10 Ways To Make Writing Fun
Many children find writing boring so getting them to sit down and do writing exercises can be impossible. By making writing a fun activity, children will be more likely to pick up a pen and get involved without being steered into it. Try these ideas to make writing fun for your child:
- Make pens, pencils, crayons and paper available to your child so they can sit down and write whenever they want to, not just when you provide them with the necessary resources. Set up a creation station or writing corner with lots of different coloured pens and pencils as well as an age-appropriate spelling dictionary. Make your own writing prompts by printing letters in bright colours then laminating the page so your child can use it as a guide.
- Incorporate writing into everyday life so your child becomes used to writing without thinking of it as a task. Get them to write out a shopping list before you go to the supermarket and let them tick the items off as you find them. Encourage them to write their own messages in birthday and thank you cards – even these few lines are beneficial for writing development.
- Writing about an experience is a brilliant way to encourage writing as children love to talk about what they’ve been up to. Whether you go to the park, to the zoo, or away on a family holiday, get your child to write a story or create a scrapbook about what they’ve done. If they prefer drawing, encourage them to write a description of their pictures.
- Get your child to write up a holiday planner with activities and events. Include their suggestions as well as your plans so they understand that it’s a fun activity. Once they’ve written out the activities they can decorate it with drawings and stickers.
- If your child has got a good imagination, a themed post box can be a brilliant way to get them writing. Use whatever your child is interested in, whether its princesses or robots, and get them to write and post letters. When they’re asleep you can write a letter in reply for them to read the next day.
- Make them feel proud of what they have achieved by turning their work into a book and displaying it on a bookshelf. Get them to create a comic or a story and then fasten the pages together and put their name on the front so they recognise their work as an achievement. Using lots of pictures in a comic book is a fantastic way to sneak in some writing if your child is particularly averse.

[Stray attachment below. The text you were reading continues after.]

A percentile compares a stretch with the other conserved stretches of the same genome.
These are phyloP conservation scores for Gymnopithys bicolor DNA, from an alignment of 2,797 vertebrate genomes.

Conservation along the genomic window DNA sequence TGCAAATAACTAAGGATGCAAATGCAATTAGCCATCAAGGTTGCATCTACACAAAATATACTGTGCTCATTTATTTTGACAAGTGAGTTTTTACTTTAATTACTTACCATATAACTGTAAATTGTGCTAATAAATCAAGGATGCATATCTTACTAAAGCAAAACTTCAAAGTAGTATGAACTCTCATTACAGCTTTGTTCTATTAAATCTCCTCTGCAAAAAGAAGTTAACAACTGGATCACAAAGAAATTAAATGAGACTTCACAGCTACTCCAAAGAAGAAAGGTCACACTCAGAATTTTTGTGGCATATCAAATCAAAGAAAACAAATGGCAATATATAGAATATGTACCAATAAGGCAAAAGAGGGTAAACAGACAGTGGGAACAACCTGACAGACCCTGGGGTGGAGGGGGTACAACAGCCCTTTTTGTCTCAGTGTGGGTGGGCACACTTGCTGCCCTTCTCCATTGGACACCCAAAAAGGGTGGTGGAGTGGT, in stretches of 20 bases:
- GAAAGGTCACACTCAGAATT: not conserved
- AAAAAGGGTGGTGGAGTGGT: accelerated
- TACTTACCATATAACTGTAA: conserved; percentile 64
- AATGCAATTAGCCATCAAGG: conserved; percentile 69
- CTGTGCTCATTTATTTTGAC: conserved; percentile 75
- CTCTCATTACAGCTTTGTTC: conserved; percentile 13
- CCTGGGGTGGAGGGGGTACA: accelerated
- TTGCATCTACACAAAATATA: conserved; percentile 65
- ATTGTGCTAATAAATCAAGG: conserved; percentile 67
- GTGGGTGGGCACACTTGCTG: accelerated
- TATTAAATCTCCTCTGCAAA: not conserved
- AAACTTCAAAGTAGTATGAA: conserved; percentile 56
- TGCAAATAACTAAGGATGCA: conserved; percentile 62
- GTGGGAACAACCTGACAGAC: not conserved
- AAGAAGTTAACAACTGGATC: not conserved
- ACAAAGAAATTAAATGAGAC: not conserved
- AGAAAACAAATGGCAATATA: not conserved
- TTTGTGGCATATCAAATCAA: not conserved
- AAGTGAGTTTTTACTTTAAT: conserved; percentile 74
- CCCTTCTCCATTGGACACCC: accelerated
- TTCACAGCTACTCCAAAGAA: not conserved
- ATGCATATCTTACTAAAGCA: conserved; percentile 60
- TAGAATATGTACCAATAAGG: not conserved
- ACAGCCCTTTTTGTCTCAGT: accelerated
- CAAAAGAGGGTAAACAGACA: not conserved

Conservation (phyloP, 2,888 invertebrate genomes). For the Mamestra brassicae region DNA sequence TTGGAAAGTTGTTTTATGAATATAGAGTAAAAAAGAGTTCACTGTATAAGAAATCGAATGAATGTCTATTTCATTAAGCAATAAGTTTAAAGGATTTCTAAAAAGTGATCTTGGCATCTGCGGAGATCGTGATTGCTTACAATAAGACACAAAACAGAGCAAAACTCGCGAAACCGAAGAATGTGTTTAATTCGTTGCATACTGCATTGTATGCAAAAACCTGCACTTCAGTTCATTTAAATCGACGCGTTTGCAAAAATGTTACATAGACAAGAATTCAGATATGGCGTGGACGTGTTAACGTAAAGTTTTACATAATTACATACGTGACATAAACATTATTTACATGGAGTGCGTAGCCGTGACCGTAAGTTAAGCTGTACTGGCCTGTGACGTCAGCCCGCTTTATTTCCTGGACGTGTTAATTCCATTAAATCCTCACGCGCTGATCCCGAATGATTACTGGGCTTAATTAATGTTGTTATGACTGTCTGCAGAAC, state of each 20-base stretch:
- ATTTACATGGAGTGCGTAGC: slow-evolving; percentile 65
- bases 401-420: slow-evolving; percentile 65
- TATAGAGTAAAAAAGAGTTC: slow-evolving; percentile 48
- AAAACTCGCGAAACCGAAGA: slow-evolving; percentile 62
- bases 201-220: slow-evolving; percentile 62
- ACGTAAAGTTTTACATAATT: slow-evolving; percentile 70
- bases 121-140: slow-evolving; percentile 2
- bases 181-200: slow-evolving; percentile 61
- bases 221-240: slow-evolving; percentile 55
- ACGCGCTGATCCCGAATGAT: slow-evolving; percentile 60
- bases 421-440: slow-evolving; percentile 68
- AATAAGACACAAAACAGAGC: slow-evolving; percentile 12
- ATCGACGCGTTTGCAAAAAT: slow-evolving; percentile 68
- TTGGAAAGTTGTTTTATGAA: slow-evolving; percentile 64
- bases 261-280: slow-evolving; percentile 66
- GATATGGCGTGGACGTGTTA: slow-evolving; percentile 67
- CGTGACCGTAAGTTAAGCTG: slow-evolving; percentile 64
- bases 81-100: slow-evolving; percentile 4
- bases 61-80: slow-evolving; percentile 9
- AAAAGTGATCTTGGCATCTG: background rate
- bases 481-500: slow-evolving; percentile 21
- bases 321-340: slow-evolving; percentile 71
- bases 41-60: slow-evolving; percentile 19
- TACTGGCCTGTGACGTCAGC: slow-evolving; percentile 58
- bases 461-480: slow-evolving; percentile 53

- Don’t just encourage fiction. Experiencing different genres will open your child up to many different ways of writing. If they prefer non-fiction to creative stories why not get them to write down five facts about their favourite subject or a poem of words describing their favourite animal. Even retelling their favourite story in their own words is good practice for writing.
- Having a pen pal and receiving letters in the post is a traditional way of promoting writing and friendship. This is particularly useful if you have friends or family that live a long way away. The excitement of sending and receiving letters will detract from the task of writing, making it an enjoyable activity.
- One of the best ways to improve your child’s writing ability is by reading. Children like to listen to stories and they are learning without realising. Reading exposes your child to a range of vocabulary and stimulates their imagination. You don’t only have to read before they go to bed either – have an audiobook in the car or tell them stories when you’re queuing in a shop or walking in the park.
- Give them the freedom to write in their own way without criticising. While spelling is important, overcorrecting your child’s work will turn writing into a negative activity and dampen their enthusiasm. Try and encourage whatever they do, however they get there and focus on enjoyment – they’ll be taught spelling and grammar at school.
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